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Friday, May 14, 2004



The water boarding incident can only be classified as torture. It's a dilemma for me as I think we have to be tough on the Al-Qaeda and get maximum intel. But that cannot justify what is obviously torture.


Let’s say day after tomorrow our troops pick up two of the men who stood behind and chanted as Musab al-Zarqawi sawed off Nick Berg’s head. Zarqawi may or may not be in Fallujah, he may or may not be in Iraq, he may or may not be receiving assistance from Syrian and/or Iranian intelligence operatives, or he may be dead.

To what lengths can military interrogators go to extract information on al-Zarqawi, a man who has had a hand in the death of over 700? In the discussion on torture, few individuals have attempted to define coercive interrogation techniques that are effective and should be tolerated in a time of war.


1) I'd love to know your intelligence that proves that it was this so-called 'zarqawi' and 2) how you would know it was 'for certain' the two men involved in the acts. given the infiltrated level of the US armed forces in Iraq now and the notoriously terrible 'intelligence' they've relied on thus far [if the soldiers on the ground are to believed, and they would likely know a thing or two about that], well my guess is 50-50 if we went your route we'd be torturing an innocent Iraqi again(!).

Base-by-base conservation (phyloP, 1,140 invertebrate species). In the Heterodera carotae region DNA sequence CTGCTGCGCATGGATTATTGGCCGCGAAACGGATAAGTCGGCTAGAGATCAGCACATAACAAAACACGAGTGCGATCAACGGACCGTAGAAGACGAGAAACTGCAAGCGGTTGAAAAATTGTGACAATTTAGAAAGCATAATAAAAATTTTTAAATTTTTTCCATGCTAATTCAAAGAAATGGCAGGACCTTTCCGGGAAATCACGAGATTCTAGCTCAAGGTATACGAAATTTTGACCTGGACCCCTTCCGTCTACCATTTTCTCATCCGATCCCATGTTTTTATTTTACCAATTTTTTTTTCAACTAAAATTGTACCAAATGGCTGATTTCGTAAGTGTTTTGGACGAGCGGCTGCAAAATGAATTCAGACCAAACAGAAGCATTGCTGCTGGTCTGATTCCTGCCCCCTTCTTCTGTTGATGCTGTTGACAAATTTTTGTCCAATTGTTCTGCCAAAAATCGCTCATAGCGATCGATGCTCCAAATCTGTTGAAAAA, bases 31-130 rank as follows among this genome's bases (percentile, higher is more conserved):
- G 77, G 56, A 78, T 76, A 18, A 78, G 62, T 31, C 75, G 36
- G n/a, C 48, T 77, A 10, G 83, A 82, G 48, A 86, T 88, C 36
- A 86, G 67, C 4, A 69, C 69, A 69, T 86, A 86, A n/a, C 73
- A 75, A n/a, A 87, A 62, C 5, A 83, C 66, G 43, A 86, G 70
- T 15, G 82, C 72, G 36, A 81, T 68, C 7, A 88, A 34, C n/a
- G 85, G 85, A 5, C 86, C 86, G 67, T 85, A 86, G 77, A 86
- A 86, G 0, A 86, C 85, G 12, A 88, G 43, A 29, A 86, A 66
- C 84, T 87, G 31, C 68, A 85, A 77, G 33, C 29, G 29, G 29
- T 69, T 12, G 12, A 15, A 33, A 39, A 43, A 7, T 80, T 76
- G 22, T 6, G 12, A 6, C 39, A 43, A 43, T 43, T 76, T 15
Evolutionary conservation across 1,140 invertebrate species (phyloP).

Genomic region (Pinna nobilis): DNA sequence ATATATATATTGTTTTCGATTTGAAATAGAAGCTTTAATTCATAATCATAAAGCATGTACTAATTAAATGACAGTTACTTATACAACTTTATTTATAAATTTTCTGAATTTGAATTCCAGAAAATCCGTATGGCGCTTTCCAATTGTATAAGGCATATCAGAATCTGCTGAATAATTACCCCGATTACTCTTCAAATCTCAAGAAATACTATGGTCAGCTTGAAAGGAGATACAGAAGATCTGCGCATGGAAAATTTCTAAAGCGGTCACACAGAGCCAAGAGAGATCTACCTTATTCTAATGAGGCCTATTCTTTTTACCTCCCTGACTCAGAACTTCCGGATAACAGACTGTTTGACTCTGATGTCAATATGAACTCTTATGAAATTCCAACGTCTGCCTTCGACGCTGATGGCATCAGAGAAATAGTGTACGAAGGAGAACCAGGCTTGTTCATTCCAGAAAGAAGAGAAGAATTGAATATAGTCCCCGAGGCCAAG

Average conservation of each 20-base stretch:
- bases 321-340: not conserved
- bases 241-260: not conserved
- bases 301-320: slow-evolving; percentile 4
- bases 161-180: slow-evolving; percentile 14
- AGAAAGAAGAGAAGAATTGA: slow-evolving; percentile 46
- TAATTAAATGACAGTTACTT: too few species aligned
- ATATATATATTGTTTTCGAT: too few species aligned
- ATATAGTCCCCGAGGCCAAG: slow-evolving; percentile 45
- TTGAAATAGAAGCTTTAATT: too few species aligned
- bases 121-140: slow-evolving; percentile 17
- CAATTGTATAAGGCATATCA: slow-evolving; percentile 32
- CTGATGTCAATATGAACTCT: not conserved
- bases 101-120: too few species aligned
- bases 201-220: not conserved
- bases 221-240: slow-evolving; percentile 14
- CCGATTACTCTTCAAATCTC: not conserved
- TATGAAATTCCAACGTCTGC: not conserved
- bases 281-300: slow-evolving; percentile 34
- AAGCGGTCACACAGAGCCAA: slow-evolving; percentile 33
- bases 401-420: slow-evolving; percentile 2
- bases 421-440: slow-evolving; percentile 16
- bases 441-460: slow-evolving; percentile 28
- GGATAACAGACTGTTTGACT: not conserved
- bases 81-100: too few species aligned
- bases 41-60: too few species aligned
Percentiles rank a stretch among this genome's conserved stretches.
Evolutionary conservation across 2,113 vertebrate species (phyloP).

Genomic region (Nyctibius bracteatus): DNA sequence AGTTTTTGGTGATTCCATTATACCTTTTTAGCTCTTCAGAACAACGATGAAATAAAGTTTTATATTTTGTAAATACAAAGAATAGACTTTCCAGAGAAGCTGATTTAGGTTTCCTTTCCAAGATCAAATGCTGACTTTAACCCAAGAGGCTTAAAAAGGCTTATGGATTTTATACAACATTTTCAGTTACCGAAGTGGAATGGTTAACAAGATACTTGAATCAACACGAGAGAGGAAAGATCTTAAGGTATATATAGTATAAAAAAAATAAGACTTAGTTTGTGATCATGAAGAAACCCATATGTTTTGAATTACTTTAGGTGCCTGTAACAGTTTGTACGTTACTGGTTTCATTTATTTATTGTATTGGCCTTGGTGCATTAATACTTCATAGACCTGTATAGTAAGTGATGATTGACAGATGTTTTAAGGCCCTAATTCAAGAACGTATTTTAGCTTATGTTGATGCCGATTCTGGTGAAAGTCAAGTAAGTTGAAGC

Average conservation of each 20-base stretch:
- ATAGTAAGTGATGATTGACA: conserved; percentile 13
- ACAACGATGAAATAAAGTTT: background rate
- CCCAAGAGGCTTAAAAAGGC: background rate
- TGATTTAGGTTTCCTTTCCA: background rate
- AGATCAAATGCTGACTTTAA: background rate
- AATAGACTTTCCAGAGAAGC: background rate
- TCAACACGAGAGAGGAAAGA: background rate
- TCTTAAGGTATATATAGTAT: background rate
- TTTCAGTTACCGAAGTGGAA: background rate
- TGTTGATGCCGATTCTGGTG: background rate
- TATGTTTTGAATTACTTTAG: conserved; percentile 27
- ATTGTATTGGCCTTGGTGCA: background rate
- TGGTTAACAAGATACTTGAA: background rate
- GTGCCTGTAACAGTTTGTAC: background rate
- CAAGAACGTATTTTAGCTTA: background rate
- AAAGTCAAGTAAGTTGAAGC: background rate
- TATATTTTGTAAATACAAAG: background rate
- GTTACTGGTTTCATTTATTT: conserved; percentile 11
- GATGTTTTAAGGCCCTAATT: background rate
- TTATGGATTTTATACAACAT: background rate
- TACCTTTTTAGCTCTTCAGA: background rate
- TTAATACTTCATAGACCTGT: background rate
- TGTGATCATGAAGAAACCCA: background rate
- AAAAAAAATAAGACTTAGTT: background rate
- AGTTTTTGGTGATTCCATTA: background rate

miklos rosza

It's very much in dispute whether torture ever yields good intelligence. Certainly it didn't in Vietnam. (I direct anyone's attention to the fascinating books about his service there by retired Colonel Stuart Herrington, who later went on to become head of all foreign counterintelligence while stationed in Berlin.)

Darius Rejali, an Iranian now teaching at Reed College, also asserts that torture is "inefficient" at best. Most often it simply becomes a punishment or terror tactic, and meanwhile lowers the morale of all who engage in it.

Those tortured often either plausibly lie or tell you what they think you want to hear or become defiant while preparing themselves for death.

Alan Dershowitz and others have loosely spoken of hypothetical situations in which a given captured terrorist might be tortured in order to prevent some huge catastrophe, such as the explosion of a nuclear bomb, but those in possession of the best operational intelligence will almost certainly be the most highly motivated... and, given the nature of the enemy, perhaps the most ready for martyrdom.

And so the gathering of timely, "good" intelligence must proceed along different paths.


Did you notice that the white plastic chair in this photo is of the same type as Nick Berg was set in. I read that on Free Republic.

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